Of the long to-do list for financial services leaders, few objectives are more pressing than reinvigorating client acquisition. A recent Gartner survey of industry executives identified “building a sales pipeline optimized for growth” as the #1 priority for leaders over the next 6 months. And a more aggressive approach to new business development represents a welcome shift after two years of judicious selling while helping clients navigate a terrible pandemic.
And as we’ve shared recently, the “Sense Making” approach to selling is tailor-made to help financial services firms reinvigorate growth. Sense Maker bankers and advisors deliver value by helping clients navigate a chaotic information environment. And the rewards for Sense Making are significant. Sense Maker sellers are more than twice as likely to close a high-quality, low-regret deal as frontline staff using more traditional sales approaches.
But the current business climate features unique factors that necessitate some updates to even an approach as powerful as Sense Making. In particular, two facts about the current selling environment are forcing a rethink of how to maximize sales effectiveness in financial services:
- The increasing availability of digital information – the proliferation of high quality digital information from financial providers means that frontline employees are no longer the information channel, but rather one information channel among many for clients. Clients are exposed to a large volume of information from competing providers. And the explosion of information is indeed having an impact, and not a good one for legacy financial providers. For example, 57% of consumers have used fintechs for at least some of their financial needs in the past 6 months, while 54% of CFOs say that they would likely consider a technology provider to meet the payments needs of their business.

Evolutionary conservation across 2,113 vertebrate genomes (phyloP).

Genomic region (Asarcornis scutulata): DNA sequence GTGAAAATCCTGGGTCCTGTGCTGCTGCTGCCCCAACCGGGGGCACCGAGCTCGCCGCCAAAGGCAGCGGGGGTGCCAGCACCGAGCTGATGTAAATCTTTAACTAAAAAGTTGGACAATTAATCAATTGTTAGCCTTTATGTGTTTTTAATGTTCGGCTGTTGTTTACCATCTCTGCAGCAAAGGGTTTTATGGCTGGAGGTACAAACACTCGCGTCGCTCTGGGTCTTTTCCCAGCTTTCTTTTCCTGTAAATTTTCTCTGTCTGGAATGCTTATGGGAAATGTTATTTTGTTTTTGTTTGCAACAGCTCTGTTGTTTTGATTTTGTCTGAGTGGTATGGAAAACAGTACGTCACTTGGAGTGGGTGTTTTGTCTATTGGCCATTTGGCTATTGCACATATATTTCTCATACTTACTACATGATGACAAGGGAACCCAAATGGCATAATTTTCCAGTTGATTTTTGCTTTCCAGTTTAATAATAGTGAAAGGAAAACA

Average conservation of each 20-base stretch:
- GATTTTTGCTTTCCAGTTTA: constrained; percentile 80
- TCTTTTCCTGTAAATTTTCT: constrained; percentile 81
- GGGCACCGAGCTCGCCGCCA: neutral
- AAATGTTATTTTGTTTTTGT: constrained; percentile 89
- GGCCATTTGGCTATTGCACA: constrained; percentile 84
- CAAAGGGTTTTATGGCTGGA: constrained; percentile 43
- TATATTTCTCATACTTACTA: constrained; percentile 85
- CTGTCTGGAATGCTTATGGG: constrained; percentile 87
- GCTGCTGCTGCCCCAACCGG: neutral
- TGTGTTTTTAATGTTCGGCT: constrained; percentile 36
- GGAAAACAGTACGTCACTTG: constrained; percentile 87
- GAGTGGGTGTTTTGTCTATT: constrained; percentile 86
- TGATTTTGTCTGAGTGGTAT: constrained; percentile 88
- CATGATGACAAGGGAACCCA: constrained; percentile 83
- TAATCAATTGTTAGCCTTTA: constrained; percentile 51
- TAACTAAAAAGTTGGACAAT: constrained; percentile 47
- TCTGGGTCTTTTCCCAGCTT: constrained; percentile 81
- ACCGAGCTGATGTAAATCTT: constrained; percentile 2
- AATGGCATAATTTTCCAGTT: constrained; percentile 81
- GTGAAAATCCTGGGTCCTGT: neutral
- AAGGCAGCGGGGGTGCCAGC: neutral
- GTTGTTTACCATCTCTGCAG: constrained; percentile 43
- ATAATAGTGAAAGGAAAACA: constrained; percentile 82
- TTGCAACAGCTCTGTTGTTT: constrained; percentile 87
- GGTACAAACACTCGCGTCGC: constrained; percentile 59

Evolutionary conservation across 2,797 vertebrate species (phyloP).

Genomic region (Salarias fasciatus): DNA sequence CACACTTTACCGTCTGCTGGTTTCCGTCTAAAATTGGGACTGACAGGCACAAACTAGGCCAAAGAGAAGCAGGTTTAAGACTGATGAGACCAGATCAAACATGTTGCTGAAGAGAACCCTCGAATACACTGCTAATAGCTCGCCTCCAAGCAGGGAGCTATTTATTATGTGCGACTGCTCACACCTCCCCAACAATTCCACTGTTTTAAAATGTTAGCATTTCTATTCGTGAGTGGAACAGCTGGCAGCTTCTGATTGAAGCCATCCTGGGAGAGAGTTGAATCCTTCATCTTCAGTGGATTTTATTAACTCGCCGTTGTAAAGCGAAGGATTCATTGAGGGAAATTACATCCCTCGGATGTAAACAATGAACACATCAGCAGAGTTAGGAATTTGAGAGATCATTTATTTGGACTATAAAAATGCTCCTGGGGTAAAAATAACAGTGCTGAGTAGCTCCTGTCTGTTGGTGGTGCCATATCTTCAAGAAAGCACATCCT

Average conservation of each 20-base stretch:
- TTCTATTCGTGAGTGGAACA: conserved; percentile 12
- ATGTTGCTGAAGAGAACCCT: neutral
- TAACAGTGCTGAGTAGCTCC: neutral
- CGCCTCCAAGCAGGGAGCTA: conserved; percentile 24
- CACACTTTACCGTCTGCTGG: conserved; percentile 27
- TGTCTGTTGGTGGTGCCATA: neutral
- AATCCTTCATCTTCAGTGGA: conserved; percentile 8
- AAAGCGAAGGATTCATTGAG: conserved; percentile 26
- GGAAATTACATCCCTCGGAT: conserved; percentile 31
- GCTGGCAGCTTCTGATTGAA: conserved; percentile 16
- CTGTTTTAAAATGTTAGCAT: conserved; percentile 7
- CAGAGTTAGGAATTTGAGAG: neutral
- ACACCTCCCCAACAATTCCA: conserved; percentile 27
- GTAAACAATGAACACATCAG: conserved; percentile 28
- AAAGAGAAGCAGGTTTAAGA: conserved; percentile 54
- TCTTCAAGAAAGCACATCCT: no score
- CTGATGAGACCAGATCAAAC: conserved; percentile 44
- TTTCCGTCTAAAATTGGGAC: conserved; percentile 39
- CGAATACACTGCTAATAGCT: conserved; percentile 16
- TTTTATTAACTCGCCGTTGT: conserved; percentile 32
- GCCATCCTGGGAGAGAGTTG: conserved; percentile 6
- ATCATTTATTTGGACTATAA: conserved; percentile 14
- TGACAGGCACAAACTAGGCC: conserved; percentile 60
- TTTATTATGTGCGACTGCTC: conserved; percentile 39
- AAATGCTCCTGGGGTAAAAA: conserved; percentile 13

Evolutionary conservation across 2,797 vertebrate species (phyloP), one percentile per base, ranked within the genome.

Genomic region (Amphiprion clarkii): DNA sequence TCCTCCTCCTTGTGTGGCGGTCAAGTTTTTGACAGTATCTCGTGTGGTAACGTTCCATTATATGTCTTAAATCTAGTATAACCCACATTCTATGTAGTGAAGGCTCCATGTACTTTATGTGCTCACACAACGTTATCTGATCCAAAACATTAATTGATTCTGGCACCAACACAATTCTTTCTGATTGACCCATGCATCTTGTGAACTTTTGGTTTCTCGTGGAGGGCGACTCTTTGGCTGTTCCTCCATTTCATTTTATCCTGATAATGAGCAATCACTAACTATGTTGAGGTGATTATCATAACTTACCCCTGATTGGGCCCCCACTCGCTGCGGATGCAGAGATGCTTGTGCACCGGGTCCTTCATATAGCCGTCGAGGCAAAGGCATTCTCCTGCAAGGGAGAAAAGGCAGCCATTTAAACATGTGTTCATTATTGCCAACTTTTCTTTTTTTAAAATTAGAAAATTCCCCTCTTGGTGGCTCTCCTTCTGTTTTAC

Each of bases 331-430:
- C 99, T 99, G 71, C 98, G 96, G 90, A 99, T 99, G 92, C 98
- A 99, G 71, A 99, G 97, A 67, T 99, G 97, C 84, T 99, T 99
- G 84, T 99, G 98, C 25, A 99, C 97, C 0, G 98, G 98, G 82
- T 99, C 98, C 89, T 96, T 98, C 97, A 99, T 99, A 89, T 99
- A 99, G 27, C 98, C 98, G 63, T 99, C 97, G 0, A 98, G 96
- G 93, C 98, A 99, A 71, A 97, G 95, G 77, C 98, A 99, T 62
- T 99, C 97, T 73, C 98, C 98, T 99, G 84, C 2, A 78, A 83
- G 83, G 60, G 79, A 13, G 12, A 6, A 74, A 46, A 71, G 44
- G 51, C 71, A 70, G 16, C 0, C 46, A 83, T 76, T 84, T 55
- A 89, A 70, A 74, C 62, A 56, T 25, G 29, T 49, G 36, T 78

- The unique context for each client – the way customers buy, the reasons they buy, and the emotions that influence the decision are highly variable, unpredictable, and unique to each customer. Take for example the COVID-19 pandemic, which has fundamentally altered the context for many clients. Consumers now face new obligations, high-net-worth individuals are reconsidering their philanthropic and family priorities, and business owners are rethinking the very purpose of their organizations. Typical customer journey mapping exercises are static and designed for scale. They cannot keep pace with the evolving dynamics of how and why clients buy, and the heterogeneity across clients.
To succeed in this new normal, financial services frontline staff must account for the unique situations customers find themselves in based on information they’ve considered, interpersonal stakeholder dynamics, and the emotional side of buying which impacts decision timing and outcome. And that means a focus on two things to boost client acquisition:
- Situational awareness – developing an understanding of the customer’s unique situation, and
- Situational tuning – formulating a tailored response to support the client on their unique journey